Acute lymphoblastic leukemia medical therapy

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Editor-In-Chief: C. Michael Gibson, M.S., M.D. [1] Associate Editor(s)-in-Chief: Raviteja Guddeti, M.B.B.S. [2] Carlos A Lopez, M.D. [3]


Chemotherapy is indicated for acute lymphocytic leukemia and can be divided in several phases: induction chemotherapy, consolidation therapy, CNS prophylaxis and maintenance treatments with chemotherapeutic drugs such as Prednisone plus Vincristine plus Cyclophosphamide plus Doxorubicin or Methotrexate plus 6-MP. Radiation therapy is used on painful bony areas in severe disease or as part of the preparations for a bone marrow transplant. Drugs approved for acute lymphoblastic leukemia include: Methotrexate, Nelarabine, Blinatumomab, Cyclophosphamide, Clofarabine, Cytarabine, Dasatinib, Doxorubicin hydrochloride, Mercaptopurine, Nelarabine, Pegaspargase, Prednisone and Mercaptopurine.

Medical Therapy


The earlier acute lymphocytic leukemia is detected, the more effective the treatment. The aim is to induce a lasting remission, defined as the absence of detectable cancer cells in the body (usually less than 5% blast cells on the bone marrow).

Treatment for acute leukemia can include chemotherapy, steroids, radiation therapy, intensive combined treatments (including bone marrow or stem cell transplants), and growth factors.

Proper management of acute lymphoblastic leukemia focuses on control of bone marrow and systemic (whole-body) disease as well as prevention of cancer at other sites, particularly the central nervous system (CNS). In general, acute lymphoblastic leukemia treatment is divided into several phases:

Induction chemotherapy to bring about remission - that is, leukemic cells are no longer found in bone marrow samples. For adult acute lymphoblastic leukemia standard induction plans include prednisone, vincristine, and an anthracycline drug; other drug plans may include L-asparaginase or cyclophosphamide. For children with low-risk acute lymphoblastic leukemia, standard therapy usually consists of three drugs (prednisone, L-asparaginase, and vincristine) for the first month of treatment. High-risk children may receive these drugs plus an anthracycline such as daunorubicin.[1][2]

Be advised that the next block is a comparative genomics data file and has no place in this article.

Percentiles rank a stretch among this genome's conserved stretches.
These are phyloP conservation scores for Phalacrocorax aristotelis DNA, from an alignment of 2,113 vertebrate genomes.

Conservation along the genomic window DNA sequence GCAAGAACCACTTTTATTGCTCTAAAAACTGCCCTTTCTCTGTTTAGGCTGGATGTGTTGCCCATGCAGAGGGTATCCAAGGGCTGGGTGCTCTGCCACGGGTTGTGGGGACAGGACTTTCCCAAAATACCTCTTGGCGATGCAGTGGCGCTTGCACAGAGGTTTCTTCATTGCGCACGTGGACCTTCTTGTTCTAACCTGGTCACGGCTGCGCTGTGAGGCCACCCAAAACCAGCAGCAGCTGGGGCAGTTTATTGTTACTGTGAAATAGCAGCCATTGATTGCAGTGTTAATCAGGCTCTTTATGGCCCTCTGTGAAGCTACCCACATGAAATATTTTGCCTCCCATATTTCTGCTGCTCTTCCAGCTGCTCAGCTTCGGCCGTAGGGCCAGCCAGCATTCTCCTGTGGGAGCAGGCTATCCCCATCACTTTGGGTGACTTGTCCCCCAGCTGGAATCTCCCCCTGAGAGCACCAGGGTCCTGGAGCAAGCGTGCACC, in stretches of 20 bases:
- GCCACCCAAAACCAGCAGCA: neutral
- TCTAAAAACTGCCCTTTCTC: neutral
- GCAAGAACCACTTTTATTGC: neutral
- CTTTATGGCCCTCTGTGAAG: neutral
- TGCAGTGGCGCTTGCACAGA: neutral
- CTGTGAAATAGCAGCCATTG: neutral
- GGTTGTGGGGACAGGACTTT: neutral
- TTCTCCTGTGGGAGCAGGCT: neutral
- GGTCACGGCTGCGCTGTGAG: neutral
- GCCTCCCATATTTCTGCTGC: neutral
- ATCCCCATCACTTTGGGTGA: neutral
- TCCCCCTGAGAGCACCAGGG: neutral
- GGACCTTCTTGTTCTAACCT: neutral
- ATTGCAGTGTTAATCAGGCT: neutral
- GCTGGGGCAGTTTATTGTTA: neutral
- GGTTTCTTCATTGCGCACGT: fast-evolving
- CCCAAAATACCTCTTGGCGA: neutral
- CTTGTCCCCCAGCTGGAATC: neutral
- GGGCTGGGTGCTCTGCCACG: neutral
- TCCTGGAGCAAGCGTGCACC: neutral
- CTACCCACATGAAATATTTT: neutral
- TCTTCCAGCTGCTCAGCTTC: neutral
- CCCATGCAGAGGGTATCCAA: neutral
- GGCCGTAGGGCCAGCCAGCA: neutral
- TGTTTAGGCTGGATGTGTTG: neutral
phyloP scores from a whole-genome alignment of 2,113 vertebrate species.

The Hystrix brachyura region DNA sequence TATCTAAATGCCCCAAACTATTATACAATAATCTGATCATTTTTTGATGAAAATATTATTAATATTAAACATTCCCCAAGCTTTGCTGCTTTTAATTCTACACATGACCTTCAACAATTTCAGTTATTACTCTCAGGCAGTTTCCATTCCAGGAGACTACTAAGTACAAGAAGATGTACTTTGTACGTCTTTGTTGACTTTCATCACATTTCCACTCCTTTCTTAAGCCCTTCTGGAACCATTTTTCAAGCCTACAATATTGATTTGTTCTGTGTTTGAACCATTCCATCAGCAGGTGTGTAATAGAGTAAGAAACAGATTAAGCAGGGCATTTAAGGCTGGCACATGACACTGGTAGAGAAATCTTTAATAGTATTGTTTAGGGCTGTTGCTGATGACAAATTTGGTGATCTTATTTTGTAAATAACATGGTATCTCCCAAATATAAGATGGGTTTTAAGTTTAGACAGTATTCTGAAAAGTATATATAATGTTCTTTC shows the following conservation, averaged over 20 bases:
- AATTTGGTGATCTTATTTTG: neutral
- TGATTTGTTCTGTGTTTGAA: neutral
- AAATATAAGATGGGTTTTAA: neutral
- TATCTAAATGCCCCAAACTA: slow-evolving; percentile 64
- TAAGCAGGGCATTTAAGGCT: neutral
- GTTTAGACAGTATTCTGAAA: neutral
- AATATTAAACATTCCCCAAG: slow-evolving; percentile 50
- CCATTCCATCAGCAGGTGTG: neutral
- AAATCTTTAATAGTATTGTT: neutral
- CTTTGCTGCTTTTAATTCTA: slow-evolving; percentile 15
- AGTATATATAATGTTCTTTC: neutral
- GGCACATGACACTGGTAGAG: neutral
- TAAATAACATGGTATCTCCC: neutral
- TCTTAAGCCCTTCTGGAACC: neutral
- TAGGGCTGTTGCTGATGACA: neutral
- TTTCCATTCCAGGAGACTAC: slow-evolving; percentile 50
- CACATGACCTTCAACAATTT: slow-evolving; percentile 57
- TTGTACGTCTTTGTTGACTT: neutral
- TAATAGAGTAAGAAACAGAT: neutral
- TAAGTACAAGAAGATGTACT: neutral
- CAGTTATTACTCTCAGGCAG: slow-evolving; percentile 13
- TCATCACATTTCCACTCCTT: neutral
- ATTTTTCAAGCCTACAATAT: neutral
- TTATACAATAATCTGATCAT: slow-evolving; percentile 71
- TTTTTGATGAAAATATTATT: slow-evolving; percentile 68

Consolidation therapy (1-3 months in adults; 4-8 months in children) to eliminate any leukemia cells that are still "hiding" within the body. A combination of chemotherapeutic drugs is used to keep the remaining leukemia cells from developing resistance. Patients with low- to average-risk acute lymphoblastic leukemia receive therapy with antimetabolite drugs such as methotrexate and 6-mercaptopurine (6-MP). High-risk patients receive higher drug doses plus treatment with extra chemotherapeutic agents.[3]

CNS prophylaxis (preventive therapy) to stop the cancer from spreading to the brain and nervous system. Standard prophylaxis may consist of:[4]

  1. Cranial (head) irradiation plus spinal tap or intrathecal (IT) delivery (into the space around the spinal cord and brain) of the drug methotrexate.
  2. High-dose systemic and IT methotrexate, without cranial irradiation
  3. IT chemotherapy.

Only children with T-cell leukemia, a high white blood cell count, or leukemia cells in the cerebrospinal fluid (CSF) need to receive cranial irradiation as well as IT therapy.

Maintenance treatments with chemotherapeutic drugs (e.g., prednisone plus vincristine plus cyclophosphamide plus doxorubicin; methotrexate plus 6-MP) to prevent disease recurrence once remission has been achieved. Maintenance therapy usually involves drug doses that are lower than those administered during the induction phase. In children, an intensive 6-month treatment program is needed after induction, followed by 2 years of maintenance chemotherapy.

Follow-up therapy for acute lymphoblastic leukemia patients usually consists of:

  • Supportive care, such as intravenous nutrition and treatment with oral antibiotics (e.g., ofloxacin, rifampin), especially in patients with prolonged granulocytopenia; that is, too few mature granulocytes (neutrophils), the bacteria-destroying white blood cells that contain small particles, or granules (< 100 granulocytes per cubic millimeter for 2 weeks)
  • Transfusions with red blood cells and platelets

A laboratory test known as polymerase chain reaction (PCR) is advisable for acute lymphoblastic leukemia patients, since it may help to identify specific genetic abnormalities. Such abnormalities have a large impact upon prognosis and, consequently, treatment plans. PCR testing is especially important for patients whose disease is B-cell in type. B-cell acute lymphoblastic leukemia cyclophosphamide-based regimens that are used for non-hodgkin's lymphoma.